Editorial:Tuen Ma Line's bizarre fare structure

【明報專訊】The MTR's Tuen Ma Line (TML) has operated smoothly in general since its full opening. The most bizarre part throughout has been the arrangement of ''higher fares for shorter travels'' on some sections of the line. However, neither the MTR nor the government has shown any visible eagerness to solve this problem. As the biggest shareholder in the MTR company, the government has its public transport policy slanted towards the rail operator, while the MTR has always put the interests of small shareholders first when making decisions. ''Higher fares for shorter travels'' on some sections of the TML are a result of lower fares on the East Rail Line (ERL) than the West Rail Line (WRL) fares. The MTR company, shielded by the Fare Adjustment Mechanism (FAM) (i.e. the mechanism that provides for upward and downward fare adjustments), has ruled out the possibility of a major fare reduction. Instead, it has opted for giving seven or eight years for the ERL to increase fares gradually so as to narrow the fare disparity. This is pure business logic rather than giving priority to social responsibility. Next year the government will review the FAM with the rail operator, and it must be determined to demand the MTR shoulder more social responsibility and reform the FAM boldly.

Serving 27 stations, the TML connects the ERL, the WRL, the Ma On Shan Rail and the Kwun Tong Line, making it the longest rail line in Hong Kong. The problem of ''higher fares for shorter travels'' generally involves interchange stations. Take the example of Hung Hom Station. One has to pay a nearly 50% higher fare for travelling from there to Hin Keng than to Tai Wai, which is actually one more station away. What is more, some sections of the line cover the same number of stations and similar distances but are charged very differently. Ho Man Tin and Kwun Tong are both four stations away from Diamond Hill. But a journey from Diamond Hill to Ho Man Tin is 50% more expensive than to Kwun Tong.

The MTR and government officials have given the same explanation — the situation of higher fares for shorter travels on the TML stems from a ''historical problem'', namely the disparity between the fare systems of the WRL and the ERL. ERL fares have long been lower than the fares of other lines. A follow-up, as suggested by the authorities, can be done by dealing with the problem gradually by means of future fare adjustment mechanisms. To put it plainly, the authorities have no plans of solving the problem in the short or medium term.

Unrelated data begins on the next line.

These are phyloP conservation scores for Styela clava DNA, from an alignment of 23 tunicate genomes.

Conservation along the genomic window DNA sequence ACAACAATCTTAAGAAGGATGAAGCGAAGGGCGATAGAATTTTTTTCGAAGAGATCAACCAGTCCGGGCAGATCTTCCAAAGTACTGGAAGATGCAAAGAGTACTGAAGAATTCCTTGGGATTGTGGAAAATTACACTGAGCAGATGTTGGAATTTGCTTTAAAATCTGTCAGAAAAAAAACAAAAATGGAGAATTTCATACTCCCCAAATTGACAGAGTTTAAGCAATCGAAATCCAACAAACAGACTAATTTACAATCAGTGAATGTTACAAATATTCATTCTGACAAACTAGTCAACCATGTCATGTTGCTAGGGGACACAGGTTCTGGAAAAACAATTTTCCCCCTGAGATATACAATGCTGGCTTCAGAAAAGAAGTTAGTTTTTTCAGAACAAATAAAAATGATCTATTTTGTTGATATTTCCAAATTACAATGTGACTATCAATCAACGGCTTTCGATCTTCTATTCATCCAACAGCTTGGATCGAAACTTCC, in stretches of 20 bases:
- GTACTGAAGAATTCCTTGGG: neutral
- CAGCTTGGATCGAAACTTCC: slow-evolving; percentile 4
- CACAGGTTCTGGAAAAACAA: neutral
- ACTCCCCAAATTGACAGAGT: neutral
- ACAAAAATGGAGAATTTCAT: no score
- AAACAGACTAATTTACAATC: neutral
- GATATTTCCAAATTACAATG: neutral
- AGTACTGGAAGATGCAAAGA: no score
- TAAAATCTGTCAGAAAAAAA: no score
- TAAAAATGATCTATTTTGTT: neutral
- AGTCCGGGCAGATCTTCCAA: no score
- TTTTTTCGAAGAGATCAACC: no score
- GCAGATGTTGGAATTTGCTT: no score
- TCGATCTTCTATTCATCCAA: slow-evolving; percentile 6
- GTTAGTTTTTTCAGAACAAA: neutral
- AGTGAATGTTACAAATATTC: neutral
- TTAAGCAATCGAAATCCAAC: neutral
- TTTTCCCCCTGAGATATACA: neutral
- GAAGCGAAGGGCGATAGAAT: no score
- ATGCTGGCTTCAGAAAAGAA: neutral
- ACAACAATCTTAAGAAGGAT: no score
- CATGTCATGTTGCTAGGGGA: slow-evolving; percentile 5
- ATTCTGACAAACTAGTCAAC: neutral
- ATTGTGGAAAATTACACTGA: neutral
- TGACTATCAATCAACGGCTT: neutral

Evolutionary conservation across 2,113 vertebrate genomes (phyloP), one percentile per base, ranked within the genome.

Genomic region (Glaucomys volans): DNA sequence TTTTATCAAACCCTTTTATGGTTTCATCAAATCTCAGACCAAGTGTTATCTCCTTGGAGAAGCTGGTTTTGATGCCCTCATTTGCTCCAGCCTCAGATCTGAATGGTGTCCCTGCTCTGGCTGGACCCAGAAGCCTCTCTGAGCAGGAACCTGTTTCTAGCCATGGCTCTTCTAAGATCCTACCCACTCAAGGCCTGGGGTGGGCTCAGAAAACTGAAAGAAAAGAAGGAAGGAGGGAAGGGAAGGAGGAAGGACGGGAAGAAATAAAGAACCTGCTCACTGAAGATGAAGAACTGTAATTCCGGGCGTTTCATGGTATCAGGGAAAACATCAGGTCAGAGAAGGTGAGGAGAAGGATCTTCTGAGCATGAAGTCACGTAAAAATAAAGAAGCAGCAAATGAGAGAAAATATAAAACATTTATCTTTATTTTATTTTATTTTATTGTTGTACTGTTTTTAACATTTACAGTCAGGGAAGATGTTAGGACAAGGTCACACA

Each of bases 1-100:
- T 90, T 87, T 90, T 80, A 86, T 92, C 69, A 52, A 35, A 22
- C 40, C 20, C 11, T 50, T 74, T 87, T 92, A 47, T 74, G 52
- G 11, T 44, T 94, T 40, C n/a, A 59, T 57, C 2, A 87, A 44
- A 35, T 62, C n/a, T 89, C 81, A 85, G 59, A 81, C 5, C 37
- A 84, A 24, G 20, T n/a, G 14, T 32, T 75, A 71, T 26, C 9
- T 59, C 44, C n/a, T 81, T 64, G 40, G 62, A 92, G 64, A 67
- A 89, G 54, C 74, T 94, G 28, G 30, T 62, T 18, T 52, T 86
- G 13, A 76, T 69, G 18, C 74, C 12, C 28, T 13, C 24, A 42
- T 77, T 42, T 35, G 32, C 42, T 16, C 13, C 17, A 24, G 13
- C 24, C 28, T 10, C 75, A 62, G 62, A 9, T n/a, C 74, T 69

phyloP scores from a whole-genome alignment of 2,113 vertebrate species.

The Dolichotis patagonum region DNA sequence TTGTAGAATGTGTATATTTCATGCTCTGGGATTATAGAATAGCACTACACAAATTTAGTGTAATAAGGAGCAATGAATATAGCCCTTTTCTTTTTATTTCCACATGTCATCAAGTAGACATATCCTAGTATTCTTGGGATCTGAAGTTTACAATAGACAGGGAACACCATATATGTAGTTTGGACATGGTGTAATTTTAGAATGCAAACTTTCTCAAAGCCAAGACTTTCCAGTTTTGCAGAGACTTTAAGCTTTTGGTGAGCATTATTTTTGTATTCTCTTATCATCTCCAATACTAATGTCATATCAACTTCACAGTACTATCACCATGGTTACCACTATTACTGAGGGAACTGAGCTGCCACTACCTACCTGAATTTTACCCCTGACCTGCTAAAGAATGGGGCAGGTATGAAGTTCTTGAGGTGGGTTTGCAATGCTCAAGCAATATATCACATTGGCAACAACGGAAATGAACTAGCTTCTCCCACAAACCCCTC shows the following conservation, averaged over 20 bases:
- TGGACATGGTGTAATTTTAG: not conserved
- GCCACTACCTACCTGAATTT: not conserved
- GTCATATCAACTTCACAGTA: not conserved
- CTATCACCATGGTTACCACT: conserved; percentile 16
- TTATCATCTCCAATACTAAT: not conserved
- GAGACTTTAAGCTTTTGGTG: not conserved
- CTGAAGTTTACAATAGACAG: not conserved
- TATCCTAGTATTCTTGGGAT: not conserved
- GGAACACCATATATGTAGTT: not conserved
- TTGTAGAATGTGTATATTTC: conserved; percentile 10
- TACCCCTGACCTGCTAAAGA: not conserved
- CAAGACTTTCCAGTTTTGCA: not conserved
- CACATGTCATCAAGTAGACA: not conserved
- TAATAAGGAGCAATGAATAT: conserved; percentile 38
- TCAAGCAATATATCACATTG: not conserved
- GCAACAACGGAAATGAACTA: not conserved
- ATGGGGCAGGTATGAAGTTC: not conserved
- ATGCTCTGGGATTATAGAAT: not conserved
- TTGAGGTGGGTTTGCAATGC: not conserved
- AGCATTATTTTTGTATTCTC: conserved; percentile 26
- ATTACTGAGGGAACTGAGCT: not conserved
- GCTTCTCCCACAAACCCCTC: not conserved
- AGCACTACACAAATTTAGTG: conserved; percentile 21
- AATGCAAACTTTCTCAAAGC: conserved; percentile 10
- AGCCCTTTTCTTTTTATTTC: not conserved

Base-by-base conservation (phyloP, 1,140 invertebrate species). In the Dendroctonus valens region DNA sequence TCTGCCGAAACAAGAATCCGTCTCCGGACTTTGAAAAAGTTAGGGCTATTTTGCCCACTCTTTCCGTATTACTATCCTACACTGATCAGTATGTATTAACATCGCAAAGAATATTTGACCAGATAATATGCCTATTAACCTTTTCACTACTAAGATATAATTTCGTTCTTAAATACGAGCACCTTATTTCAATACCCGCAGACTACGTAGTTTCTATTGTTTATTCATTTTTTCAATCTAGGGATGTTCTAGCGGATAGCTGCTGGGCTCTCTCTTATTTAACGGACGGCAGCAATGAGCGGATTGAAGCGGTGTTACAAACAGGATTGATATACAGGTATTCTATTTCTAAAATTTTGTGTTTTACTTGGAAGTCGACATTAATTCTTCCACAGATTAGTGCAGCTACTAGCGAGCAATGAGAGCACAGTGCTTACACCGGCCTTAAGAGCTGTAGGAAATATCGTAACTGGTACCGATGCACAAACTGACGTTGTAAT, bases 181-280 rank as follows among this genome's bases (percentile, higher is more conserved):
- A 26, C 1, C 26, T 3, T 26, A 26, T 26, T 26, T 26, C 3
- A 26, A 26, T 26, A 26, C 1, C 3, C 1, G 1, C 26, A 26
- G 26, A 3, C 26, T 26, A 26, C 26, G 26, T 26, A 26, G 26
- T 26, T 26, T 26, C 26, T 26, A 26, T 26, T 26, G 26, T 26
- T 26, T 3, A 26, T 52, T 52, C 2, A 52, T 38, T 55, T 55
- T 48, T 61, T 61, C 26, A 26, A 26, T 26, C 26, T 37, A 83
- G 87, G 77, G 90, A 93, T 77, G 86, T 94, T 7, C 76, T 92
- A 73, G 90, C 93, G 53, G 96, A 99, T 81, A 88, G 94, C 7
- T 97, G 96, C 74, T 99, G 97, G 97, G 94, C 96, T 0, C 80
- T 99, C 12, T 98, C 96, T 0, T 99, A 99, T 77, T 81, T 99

The so-called FAM was put in place by the government and the MTR company after the MTR-KCR merger in 2007. Under the mechanism, the fare adjustment rate is derived every year from a formula that takes into account the changes in figures like the inflation rate and the nominal wage index for transportation. At the same time, the MTR enjoys the additional flexibility of increasing or decreasing the ticket fare for a certain ride by 5%. In a nutshell, when the MTR and the government speak of ''dealing gradually'' with the problem of higher fares for shorter travels, what they mean is to make use of such ''flexibility'' and narrow down the fare disparity step by step by adjusting the fares of some sections of the line every year. When the WRL was extended to Hung Hom in 2009, the condition of higher fares for shorter travels also existed. It took six years of ''flexible'' handling to fix the problem by and large. As for the situation faced by the TML now, the modification process may take a decade or so.

From users' perspective, a fare structure that charges more for shorter travels is in itself an illogical and unreasonable arrangement that should not be maintained in the long run. The so-called ''historical problem'' is only an excuse for the inaction of the authorities. The MTR and the government should consider more from the users' perspective and think clearly about a reasonable way of fixing the problem.

明報社評 2021.06.29:屯馬線短貴長平 政府被動乏作為






■/ Glossary 生字 /

slanted (towards sb/sth) /ˈslɑːntɪd/

tending to be in favour of one person or thing in a way that may be unfair to others

shoulder:to take on (a burden or responsibility)

by and large:used when you are saying sth that is generally, but not completely, true


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